In Shivsagar Enterprises Ltd v HMRC [2022] TC08681, the First Tier Tribunal (FTT) dismissed an appeal against penalties for the late filing of a soft drinks industry levy return. The taxpayer did not have a reasonable excuse for their failure to file on time, and even if they did they did not remedy the failure without unreasonable delay.

The Soft Drinks Industry Levy was introduced in 2018 and applies to packagers and producers of drinks which have added sugar over a certain limit.

  • It is a self-assessable tax with returns being required for reporting periods fixed at 30 June, 30 September, 31 December and 31 March. Filing deadlines are set at 30 days after the end of each reporting period, i,e, 30 July, 30 October, etc.
  • Penalties apply under Schedule 55 FA 2009 for failure to register, late filing, late payment and incorrect returns. Late return penalties increase incrementally where there are multiple offences within a 12-month period and the period can be extended by HMRC.

Shivsagar Enterprises Ltd had an obligation to file a return to 30 June 2020 and this was due by 31 July 2020.

  • The return was filed 98 days late and HMRC issued a £100 late filing penalty.
  • Their next return was filed 17 days late resulting in a £200 penalty and the next three returns were also late, by 14, 28, and four days respectively. This resulted in further penalties of £300, £400 and £400. After the first penalty, each time a penalty was charged HMRC also extended the penalty period.
  • Shivsagar appealed the fifth £400 penalty to HMRC who denied their appeal. They appealed to the FTT on the basis that the fifth late filing was due to HMRC’s website not working.

The FTT dismissed the appeal:

  • The return was late.
  • The penalty was validly issued by HMRC as the default was within the penalty period.
  • The appellant did not show that HMRC’s website was not working properly at the material time despite claiming to have video evidence, and even if this was the case it was not when viewed objectively a Reasonable excuse.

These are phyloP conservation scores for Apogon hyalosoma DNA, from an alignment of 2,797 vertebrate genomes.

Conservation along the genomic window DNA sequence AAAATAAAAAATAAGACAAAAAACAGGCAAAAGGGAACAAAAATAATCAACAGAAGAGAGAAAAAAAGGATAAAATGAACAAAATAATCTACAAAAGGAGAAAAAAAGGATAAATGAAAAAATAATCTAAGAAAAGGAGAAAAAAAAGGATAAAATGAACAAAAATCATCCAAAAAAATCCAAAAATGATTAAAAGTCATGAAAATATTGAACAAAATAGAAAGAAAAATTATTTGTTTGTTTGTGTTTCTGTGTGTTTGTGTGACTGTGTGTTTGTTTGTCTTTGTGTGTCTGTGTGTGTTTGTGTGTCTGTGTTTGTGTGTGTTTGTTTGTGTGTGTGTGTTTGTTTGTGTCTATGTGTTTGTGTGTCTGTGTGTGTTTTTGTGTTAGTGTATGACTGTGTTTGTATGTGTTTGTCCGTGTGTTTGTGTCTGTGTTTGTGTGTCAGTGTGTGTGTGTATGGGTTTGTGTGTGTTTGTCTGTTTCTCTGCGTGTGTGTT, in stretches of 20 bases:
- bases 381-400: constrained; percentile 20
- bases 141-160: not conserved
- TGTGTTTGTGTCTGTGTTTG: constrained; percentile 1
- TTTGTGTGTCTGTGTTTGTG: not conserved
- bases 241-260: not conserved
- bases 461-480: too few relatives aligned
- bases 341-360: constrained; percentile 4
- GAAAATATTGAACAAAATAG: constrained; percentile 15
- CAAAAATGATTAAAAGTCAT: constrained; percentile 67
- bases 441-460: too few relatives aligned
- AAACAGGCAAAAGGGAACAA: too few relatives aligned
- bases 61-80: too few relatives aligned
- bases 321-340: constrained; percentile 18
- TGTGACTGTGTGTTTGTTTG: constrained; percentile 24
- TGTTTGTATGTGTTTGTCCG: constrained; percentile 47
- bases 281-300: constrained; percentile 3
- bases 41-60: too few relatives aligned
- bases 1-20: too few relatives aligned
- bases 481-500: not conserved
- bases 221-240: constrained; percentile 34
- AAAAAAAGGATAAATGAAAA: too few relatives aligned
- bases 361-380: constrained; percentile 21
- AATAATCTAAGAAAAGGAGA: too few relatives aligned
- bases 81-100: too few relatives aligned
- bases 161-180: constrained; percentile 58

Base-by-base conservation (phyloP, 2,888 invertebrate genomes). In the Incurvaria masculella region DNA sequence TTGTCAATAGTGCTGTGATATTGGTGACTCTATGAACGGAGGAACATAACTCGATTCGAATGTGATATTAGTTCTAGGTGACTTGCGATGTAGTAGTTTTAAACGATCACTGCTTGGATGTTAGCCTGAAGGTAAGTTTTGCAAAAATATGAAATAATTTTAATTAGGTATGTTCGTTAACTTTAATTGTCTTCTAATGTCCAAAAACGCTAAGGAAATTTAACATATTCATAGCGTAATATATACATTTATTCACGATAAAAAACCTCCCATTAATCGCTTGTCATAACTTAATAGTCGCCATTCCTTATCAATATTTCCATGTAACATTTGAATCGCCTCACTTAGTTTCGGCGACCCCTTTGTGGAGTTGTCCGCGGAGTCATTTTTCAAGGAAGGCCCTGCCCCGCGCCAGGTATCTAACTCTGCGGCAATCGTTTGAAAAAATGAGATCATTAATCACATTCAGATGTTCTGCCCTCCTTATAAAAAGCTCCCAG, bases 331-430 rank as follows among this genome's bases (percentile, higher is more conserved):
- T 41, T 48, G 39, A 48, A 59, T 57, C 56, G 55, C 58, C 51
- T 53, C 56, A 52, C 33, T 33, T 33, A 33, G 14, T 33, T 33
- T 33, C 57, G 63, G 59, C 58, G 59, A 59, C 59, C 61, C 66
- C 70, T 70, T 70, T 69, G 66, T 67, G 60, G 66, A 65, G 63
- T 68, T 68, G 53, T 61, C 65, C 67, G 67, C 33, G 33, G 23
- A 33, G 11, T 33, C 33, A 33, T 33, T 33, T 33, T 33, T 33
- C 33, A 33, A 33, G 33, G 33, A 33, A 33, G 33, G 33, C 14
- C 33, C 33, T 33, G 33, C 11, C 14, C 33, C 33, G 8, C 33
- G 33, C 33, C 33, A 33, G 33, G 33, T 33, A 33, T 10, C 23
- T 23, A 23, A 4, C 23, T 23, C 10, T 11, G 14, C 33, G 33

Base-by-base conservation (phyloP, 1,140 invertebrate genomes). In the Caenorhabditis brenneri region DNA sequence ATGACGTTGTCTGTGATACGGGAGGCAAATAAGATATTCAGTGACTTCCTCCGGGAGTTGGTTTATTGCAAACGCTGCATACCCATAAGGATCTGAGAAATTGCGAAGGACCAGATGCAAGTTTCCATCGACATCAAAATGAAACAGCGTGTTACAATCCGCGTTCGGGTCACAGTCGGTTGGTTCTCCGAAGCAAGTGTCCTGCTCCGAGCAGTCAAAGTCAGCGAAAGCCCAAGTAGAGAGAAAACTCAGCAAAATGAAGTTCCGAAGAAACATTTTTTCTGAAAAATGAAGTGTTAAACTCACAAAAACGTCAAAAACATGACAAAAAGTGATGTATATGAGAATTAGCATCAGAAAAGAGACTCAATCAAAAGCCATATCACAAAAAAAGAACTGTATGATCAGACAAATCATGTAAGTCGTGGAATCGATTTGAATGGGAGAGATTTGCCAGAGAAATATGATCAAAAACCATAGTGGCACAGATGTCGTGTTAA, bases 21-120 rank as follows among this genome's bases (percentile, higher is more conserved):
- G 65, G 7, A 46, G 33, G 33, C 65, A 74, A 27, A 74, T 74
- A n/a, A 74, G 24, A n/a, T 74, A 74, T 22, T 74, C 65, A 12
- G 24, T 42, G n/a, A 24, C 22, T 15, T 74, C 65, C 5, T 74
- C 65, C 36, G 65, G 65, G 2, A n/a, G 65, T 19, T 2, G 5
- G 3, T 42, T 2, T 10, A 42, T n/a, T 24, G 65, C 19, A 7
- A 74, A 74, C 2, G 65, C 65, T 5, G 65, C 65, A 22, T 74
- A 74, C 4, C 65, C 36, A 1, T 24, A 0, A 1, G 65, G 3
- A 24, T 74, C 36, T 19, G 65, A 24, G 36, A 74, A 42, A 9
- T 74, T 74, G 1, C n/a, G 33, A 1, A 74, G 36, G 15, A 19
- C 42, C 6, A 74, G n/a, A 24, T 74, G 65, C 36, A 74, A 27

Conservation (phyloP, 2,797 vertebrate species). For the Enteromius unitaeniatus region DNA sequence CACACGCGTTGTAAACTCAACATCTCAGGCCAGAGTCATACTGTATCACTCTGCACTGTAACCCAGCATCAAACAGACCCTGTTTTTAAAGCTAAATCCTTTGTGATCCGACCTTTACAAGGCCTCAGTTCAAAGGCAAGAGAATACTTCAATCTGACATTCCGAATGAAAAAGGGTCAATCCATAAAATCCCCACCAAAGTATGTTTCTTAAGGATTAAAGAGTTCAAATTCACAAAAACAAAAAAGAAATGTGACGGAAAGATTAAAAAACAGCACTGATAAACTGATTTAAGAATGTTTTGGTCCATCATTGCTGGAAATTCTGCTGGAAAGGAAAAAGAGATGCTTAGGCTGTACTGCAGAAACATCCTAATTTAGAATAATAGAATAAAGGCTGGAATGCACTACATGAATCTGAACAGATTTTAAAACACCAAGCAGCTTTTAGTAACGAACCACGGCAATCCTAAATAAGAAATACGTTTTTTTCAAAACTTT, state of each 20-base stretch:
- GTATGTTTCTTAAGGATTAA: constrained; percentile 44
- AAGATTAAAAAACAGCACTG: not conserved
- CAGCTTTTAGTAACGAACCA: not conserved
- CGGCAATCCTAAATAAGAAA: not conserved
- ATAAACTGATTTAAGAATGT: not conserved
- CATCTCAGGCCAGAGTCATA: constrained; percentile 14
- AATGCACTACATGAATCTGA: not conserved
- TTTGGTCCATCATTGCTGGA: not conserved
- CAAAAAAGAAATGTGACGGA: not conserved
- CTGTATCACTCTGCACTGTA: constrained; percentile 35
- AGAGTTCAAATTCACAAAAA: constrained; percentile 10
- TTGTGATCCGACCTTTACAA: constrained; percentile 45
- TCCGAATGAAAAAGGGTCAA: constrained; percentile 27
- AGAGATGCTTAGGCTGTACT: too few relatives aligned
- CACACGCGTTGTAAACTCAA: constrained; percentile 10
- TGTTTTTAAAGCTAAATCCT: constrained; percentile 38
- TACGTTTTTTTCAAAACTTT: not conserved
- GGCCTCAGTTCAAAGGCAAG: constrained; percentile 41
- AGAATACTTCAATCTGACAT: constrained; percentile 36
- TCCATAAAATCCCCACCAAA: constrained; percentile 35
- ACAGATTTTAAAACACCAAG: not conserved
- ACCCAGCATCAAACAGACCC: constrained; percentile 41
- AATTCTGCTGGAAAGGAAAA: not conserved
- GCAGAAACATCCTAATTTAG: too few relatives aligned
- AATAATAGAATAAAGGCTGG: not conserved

• The appellant logged into the website three times four days before the filing deadline. If the website was not working they should have tried again and did not do so until four days after the deadline, despite the consequences given the earlier defaults, of missing the filing deadline.
    • Even if there was a reasonable excuse there was no evidence to show that any website issues were occurring any later than one day after the filing deadline, meaning that the appellant did not remedy the failure without unreasonable delay.

Whilst the FTT found that HMRC had failed to correctly consider a reduction in the penalty due to Special circumstances they could not find any grounds to reduce the penalty which was upheld in full.

Useful guides on this topic

Soft Drinks Industry Levy
What is the Soft Drinks Industry Levy? When is tax payable? When are returns due? What drinks are exempt? What are the penalties for compliance failures?

Penalties: Late Filing
Late returns can be subject to a mix of fixed and tax-geared penalties. What penalties apply for late filing? Which penalty will apply and when? 

How to appeal a tax penalty (subscriber version)
What are the steps in making an appeal? What should your appeal cover? What does recent case law say on this topic?

Grounds for Appeal: Reasonable excuse
What is considered to be a 'reasonable excuse' when a taxpayer makes an appeal against a tax compliance failure?

External link

Shivsagar Enterprises Ltd v HMRC [2022] TC08681 


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